Can Science Survive In A More Politicized Age?
This Saturday thousands will join the March for Science in Washington, D.C. in the name of evidence-based decision-making in all levels of government. The planned demonstration, which falls on Earth Day, was inspired by the successful Women’s March that took place this past January, which drew hundreds of thousands to the National Mall and cities across the globe.
This weekend’s protest aims to be equally massive. More than 500 satellite marches have been planned for all over the world, including in all 50 U.S. states. The march’s mission as stated on its website reads:
“Science should neither serve special interests nor be rejected based on personal convictions. At its core, science is a tool for seeking answers. It can and should influence policy and guide our long-term decision-making.”
The idea that support for science is a bipartisan issue and not a rallying point for the Democratic Party has been a tricky needle to thread, given the current administration’s anti-science policies. In the three months that President Trump has been in office, he has called for a dramatic reduction in federal funding of scientific research and hampered the efforts at various government agencies to combat climate change. At the same time Congress has rolled back important environmental regulations enacted under the Obama administration. These actions have emboldened some members of the scientific community to participate in this Saturday’s public stand in support for science, while others worry that political activism could harm the credibility of scientists.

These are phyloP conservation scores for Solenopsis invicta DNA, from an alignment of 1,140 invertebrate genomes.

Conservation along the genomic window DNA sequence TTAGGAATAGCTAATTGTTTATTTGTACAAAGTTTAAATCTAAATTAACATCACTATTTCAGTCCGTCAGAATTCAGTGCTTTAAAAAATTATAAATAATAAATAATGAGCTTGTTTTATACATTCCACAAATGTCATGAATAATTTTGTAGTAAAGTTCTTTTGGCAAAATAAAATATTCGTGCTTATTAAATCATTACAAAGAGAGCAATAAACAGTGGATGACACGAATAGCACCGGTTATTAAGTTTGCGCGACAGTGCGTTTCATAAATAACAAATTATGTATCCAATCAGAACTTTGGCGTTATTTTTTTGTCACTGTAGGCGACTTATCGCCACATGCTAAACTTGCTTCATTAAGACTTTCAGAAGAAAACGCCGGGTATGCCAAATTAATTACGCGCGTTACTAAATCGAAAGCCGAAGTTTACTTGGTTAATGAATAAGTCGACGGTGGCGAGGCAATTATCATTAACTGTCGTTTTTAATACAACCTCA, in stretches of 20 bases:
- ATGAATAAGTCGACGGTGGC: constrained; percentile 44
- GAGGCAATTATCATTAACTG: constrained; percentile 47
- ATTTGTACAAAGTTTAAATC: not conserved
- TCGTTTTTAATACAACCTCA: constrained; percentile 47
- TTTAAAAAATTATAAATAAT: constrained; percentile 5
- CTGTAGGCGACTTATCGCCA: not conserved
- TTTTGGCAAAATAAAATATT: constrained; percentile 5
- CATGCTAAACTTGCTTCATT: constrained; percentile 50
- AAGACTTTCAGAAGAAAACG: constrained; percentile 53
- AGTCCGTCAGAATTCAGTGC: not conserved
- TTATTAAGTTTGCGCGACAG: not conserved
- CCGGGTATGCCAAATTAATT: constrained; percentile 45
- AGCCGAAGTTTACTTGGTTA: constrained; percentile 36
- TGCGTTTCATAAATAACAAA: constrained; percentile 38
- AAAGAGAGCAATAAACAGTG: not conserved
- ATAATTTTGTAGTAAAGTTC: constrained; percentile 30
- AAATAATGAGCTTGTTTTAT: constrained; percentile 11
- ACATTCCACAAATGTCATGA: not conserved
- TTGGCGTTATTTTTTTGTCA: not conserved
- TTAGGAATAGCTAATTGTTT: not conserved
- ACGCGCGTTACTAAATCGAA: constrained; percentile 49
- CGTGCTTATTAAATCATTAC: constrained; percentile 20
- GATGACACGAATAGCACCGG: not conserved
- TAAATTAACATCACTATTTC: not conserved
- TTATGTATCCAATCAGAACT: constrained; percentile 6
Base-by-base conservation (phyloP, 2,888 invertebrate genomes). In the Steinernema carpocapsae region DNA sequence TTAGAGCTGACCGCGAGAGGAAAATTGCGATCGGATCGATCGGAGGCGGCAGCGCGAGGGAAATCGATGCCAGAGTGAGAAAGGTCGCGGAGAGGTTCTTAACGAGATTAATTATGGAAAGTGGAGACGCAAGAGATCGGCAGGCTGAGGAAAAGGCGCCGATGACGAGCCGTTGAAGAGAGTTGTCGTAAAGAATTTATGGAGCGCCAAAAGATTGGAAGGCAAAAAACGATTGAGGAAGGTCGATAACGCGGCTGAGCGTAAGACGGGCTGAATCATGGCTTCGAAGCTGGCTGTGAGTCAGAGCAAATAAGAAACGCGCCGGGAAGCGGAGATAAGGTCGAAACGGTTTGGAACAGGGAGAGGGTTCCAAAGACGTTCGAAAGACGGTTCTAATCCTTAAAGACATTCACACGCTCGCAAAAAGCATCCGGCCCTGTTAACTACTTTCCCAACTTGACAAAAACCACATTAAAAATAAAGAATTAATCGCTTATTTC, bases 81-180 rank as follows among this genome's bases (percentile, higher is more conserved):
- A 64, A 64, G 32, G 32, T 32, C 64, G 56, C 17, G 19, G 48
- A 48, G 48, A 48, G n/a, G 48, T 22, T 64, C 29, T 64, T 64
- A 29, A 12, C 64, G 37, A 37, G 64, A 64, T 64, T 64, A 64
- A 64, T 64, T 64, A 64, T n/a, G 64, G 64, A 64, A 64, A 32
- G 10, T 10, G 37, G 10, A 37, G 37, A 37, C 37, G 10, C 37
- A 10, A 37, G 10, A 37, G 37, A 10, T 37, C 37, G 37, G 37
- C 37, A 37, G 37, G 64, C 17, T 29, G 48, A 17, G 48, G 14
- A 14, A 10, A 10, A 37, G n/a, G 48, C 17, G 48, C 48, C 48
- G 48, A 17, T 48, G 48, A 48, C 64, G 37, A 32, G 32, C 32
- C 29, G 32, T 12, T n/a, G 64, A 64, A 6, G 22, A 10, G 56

It’s clear which side Congressman Bill Foster (D-IL) lands on this issue. As a former physicist, he’s the only congressman in the House of Representatives with a Ph.D. in the natural sciences, and he openly encourages other scientists who are considering running for public office. Foster is joined by Lydia Villa-Komaroff, a biologist and co-chair of the March for Science, and Meg Urry, a professor of physics and astronomy at Yale University, for a discussion about the core issues underpinning this Saturday’s march.
Plus, biologist and Californian Michael Eisen talks about his bid for the U.S. Senate. And David Evans, the executive director of the National Science Teachers Association, describes the role that teachers can play in a world where science is increasingly politicized.